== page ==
Engineering Inc. - January/February 2015 - (Page 10)
BY G E R RY D O N O H U E
2015 Forecast: Oil and Gas Surge Slows; Office
Buildings, Manufacturing Markets Rebound
he nearly exponential
growth in domestic
natural gas and oil production-which has breathed
life into an otherwise drab
economic recovery over the past
few years-will slow in 2015.
The glut of natural gas and oil
in global markets pushed down
oil prices by 35 percent in the
second half of 2014 to around
$65 a barrel in early December.
While lower energy prices
will likely boost the national
economy, they will also make
methods-such as hydraulic fracturing and horizontal
"Oil and gas are embedded
in several sectors," says Lee
Smither, managing director of
FMI. "Some of it is in power,
some in manufacturing, land
development, transportation-you have to look at all of
these together to get a sense of
how big a driver energy is for
While those sectors are forecast to grow in 2015, because
of project backlogs, a long-term
dip in oil prices could slow an
engineering market already burdened by near stagnate public
Technically, the U.S. economy
has been expanding since 2009,
but recovery from the 2008
financial crisis has been historically weak.
"We have growth without
acceleration," says Kleinfelder
President and CEO William
Siegel. "I just don't see the 4,
5, 6 percent GDP growth rates
coming back any time soon."
Neither do the economists. A
cross-section of economic forecasts puts U.S. GDP growth at
between 3.0 and 3.25 percent in
2015 and between 2.5 and 3.0
percent in 2016 and 2017.
"We haven't yet hit escape
velocity to get out of the spot
we're in," Smither says, adding,
"I think we're close."
EBI Survey: Private Markets
Show Strength, Backlogs Increase
2015 will be a good year, particularly for private client markets,
according to ACEC's Engineering Business Index (EBI), which charts
the health of the engineering industry through survey responses
from hundreds of firm leaders.
In the third-quarter survey, conducted in October, firm CEOs produced a solidly positive composite score of 68.8. Any score above 50
More than six in 10 (61.7 percent) respondents expect to see
improvement in the Land Development market in 2015, 56.1 percent
in Power and Energy, and 53.1 percent in the Buildings and Commercial sector.
Firm backlogs have grown-65 percent reported higher backlogs
compared with the same time last year-and 49.3 percent expect
their backlogs to increase further in 2015.
Public market expectations are lagging. Only 43.8 percent of
respondents believe that the Water and Wastewater segment will
improve in 2015, and only 39.7 percent expect the transportation
market to grow.
To view the full EBI report, go to www.acec.org and click on the
"Engineering Business Index" link.
JANUARY / FEBRUARY 2015
Moving oil and natural gas
from recently discovered fields
to refineries and to market
represents both a challenge and
an opportunity, because many
of these sources are in areas not
served by existing pipelines.
Thousands of miles of pipeline
have been approved and those
projects will begin in the next
Recent reports suggest energy
companies are reconsidering
tens of billions in infrastructure-including pipelines-in
the wake of the oil price drop.
Railroads have been spending
nearly $16 billion per year for
the past several years to upgrade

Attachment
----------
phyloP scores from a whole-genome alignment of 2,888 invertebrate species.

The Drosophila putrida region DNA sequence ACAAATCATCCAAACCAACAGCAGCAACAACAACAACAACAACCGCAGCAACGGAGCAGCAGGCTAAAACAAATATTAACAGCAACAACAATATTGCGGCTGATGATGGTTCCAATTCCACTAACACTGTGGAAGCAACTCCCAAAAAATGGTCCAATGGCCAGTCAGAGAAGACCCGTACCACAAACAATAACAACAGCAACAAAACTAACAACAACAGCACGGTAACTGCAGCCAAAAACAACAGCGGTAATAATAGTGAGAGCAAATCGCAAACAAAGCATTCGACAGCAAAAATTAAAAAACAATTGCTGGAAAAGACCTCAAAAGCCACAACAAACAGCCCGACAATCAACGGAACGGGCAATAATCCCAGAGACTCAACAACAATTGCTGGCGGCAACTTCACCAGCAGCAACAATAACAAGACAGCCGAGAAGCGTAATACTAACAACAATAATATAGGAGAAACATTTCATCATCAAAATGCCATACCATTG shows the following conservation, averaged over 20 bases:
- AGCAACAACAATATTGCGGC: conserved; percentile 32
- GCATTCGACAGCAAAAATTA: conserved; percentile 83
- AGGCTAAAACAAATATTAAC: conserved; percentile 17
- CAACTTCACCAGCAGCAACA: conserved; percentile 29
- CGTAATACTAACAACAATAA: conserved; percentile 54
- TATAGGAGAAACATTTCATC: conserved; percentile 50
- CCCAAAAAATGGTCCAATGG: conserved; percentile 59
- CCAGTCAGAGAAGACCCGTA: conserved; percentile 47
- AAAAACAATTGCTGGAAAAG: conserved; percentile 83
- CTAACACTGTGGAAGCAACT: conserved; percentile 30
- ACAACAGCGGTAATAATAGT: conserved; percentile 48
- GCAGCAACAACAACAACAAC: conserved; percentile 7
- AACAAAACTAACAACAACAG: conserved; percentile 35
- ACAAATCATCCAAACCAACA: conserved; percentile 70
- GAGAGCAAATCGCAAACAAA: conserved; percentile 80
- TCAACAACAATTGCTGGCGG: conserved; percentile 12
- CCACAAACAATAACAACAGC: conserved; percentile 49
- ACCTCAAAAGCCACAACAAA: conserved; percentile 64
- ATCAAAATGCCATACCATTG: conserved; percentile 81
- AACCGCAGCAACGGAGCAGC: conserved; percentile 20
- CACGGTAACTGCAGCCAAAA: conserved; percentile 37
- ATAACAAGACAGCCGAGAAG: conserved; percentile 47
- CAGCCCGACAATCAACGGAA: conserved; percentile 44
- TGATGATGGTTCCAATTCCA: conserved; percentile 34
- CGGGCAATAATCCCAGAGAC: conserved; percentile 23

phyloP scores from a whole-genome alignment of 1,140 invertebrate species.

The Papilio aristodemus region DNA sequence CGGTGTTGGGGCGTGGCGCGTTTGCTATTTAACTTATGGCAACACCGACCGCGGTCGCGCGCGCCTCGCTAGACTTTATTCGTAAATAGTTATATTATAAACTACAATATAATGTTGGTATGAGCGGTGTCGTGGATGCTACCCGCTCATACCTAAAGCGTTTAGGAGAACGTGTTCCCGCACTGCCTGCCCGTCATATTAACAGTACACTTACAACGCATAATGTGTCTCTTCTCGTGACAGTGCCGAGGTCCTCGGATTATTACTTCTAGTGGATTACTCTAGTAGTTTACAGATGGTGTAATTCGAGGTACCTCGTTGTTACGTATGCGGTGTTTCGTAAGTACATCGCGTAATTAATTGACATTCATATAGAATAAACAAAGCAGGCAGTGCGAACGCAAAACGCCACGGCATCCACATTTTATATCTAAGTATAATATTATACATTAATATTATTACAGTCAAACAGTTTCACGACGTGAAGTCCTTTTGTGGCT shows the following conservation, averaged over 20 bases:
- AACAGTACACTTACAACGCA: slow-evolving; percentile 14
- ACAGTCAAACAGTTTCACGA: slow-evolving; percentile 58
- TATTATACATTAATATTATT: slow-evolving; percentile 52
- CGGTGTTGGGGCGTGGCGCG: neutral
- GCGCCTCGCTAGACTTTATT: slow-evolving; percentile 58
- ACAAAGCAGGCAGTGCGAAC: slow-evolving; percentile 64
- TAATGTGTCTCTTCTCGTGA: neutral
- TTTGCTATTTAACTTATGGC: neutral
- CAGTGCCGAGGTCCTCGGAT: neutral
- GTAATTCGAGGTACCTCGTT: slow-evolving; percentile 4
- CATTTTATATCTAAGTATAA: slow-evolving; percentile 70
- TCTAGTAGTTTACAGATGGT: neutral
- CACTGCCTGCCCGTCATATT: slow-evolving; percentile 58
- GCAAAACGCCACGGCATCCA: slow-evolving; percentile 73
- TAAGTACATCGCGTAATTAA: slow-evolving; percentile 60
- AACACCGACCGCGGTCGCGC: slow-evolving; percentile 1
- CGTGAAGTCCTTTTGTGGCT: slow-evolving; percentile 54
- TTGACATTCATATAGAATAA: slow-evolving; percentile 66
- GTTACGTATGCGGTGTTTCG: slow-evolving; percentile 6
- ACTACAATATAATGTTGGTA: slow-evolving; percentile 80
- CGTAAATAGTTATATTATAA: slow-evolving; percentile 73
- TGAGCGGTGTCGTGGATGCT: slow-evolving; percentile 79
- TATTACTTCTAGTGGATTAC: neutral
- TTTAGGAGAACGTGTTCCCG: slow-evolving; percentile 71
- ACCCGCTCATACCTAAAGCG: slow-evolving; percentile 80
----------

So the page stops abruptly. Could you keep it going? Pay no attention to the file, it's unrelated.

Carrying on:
infrastructure to ship oil and
natural gas in the absence of a
robust pipeline infrastructure.
Continued rail development
will provide substantial opportunities for engineering firms
over the next several years.
Domestic manufacturing will
capitalize on affordable oil and
gas, both as a fuel and as a raw
material. Analysts expect the
sector to continue to expand,
averaging more than 7 percent
growth from 2015 to 2018.
Construction spending in the
sector was up 23 percent in
November compared with a
year ago. In addition, manufacturing employment is at its lowest level since 2008.
The office building market, which has not fared well
in recent years, is also having
a resurgence and is forecast
to grow at better than 5 percent annually through 2018.
"Vacancy rates are the lowest
they've been in years and we're
seeing a lot of high-rises being
built-and not just in New
York City, but in Kansas City
and Minneapolis and even in
Atlanta," Smither says.
The lodging market has been
the most volatile segment over
the past six years. After shrinking by nearly 75 percent from
2007 to 2009, the segment
grew by almost 70 percent from
2012 to 2014. Projections have
the lodging segment growing at
8 percent annually over the next
Highway and street construction is forecast to average about
2.5 percent annual growth
through 2018, and the water
and wastewater markets will
grow by only 3 percent annually. In both cases, the problem
is limited funding.
"For highways it's all about
federal funding, which hasn't
been forthcoming in recent
years, and I don't have a lot of
optimism looking forward,"
In the water and wastewater
markets, the low levels of funding are primarily at the local
level. "Local tax bases have still
not recovered to pre-recession
levels," he says.
The education market,
expected to average only 3 percent growth in coming years,
is struggling to adjust to the
expansion of online learning.
The healthcare segment will
continue to show moderate
growth of 4 percent in 2015
and only 5 percent in 2016.
Gerry Donohue is ACEC's senior
communications writer. He can
be reached at email@example.com.
Table of Contents for the Digital Edition of Engineering Inc. - January/February 2015
Engineering Inc. - January/February 2015
From Acec to You
The Business Case for Diversity
Closing the Gender Gap
Market Stability Keeping Pli Prices Low
2015 Legislative Scorecard
Made to Market
2014 Fall Conference Highlights
2015 Annual Convention Preview
Members in the News
Mergers and Acquisitions
Engineering Inc. - January/February 2015